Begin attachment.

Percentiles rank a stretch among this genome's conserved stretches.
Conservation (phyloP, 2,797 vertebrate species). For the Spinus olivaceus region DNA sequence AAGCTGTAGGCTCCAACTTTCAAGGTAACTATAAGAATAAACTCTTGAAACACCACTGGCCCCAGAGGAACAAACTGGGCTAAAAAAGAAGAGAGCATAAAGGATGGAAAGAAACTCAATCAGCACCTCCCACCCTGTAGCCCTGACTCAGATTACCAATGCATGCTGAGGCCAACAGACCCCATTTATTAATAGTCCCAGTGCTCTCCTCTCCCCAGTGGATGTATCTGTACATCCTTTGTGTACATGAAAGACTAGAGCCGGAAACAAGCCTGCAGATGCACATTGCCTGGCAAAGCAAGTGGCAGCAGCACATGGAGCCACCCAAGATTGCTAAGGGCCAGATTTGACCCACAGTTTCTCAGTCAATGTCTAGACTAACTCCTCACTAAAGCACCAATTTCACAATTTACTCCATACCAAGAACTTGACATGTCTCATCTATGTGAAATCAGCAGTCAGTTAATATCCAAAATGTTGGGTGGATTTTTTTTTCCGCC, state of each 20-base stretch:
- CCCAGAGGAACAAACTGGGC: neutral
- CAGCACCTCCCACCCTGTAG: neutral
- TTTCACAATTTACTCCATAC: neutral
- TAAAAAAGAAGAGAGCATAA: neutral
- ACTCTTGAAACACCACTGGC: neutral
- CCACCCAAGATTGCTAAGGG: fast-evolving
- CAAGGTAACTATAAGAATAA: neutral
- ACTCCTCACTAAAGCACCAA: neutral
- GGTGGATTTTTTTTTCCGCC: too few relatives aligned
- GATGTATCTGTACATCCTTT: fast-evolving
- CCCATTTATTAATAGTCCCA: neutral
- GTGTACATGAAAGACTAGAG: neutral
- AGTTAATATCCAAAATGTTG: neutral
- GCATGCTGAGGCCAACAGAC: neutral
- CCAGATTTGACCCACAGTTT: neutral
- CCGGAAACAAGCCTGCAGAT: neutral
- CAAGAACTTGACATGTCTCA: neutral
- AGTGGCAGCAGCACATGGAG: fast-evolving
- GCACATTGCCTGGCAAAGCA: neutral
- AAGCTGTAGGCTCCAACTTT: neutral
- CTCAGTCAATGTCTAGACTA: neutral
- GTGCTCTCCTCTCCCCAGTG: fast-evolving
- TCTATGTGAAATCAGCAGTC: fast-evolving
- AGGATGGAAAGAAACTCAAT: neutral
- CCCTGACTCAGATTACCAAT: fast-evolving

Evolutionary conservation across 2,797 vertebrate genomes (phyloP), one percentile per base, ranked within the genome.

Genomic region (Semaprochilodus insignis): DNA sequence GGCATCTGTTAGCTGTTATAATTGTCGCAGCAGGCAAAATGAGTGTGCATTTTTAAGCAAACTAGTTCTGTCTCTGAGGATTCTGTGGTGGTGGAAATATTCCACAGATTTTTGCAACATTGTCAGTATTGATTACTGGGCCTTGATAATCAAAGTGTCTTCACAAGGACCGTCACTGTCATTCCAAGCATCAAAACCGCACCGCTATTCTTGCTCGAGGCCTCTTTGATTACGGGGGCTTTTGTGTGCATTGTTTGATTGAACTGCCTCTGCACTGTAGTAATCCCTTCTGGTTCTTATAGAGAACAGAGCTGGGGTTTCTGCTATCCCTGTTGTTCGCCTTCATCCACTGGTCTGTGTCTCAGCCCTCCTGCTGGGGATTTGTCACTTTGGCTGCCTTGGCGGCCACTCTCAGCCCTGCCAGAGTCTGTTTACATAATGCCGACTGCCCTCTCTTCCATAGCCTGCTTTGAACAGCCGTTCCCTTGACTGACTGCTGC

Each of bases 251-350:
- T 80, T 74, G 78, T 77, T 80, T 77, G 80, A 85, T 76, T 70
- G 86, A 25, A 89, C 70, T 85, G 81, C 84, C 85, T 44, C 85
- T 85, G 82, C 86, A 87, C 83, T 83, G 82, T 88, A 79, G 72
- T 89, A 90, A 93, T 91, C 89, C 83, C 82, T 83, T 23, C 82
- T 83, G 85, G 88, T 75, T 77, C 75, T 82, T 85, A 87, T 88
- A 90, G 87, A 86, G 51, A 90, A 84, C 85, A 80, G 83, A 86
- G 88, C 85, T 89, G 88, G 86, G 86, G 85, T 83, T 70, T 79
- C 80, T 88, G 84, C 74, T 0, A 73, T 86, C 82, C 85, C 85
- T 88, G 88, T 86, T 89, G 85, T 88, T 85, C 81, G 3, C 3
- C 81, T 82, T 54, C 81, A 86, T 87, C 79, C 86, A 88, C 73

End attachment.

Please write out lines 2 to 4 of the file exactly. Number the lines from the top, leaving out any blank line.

Conservation (phyloP, 2,797 vertebrate species). For the Spinus olivaceus region DNA sequence AAGCTGTAGGCTCCAACTTTCAAGGTAACTATAAGAATAAACTCTTGAAACACCACTGGCCCCAGAGGAACAAACTGGGCTAAAAAAGAAGAGAGCATAAAGGATGGAAAGAAACTCAATCAGCACCTCCCACCCTGTAGCCCTGACTCAGATTACCAATGCATGCTGAGGCCAACAGACCCCATTTATTAATAGTCCCAGTGCTCTCCTCTCCCCAGTGGATGTATCTGTACATCCTTTGTGTACATGAAAGACTAGAGCCGGAAACAAGCCTGCAGATGCACATTGCCTGGCAAAGCAAGTGGCAGCAGCACATGGAGCCACCCAAGATTGCTAAGGGCCAGATTTGACCCACAGTTTCTCAGTCAATGTCTAGACTAACTCCTCACTAAAGCACCAATTTCACAATTTACTCCATACCAAGAACTTGACATGTCTCATCTATGTGAAATCAGCAGTCAGTTAATATCCAAAATGTTGGGTGGATTTTTTTTTCCGCC, state of each 20-base stretch:
- CCCAGAGGAACAAACTGGGC: neutral
- CAGCACCTCCCACCCTGTAG: neutral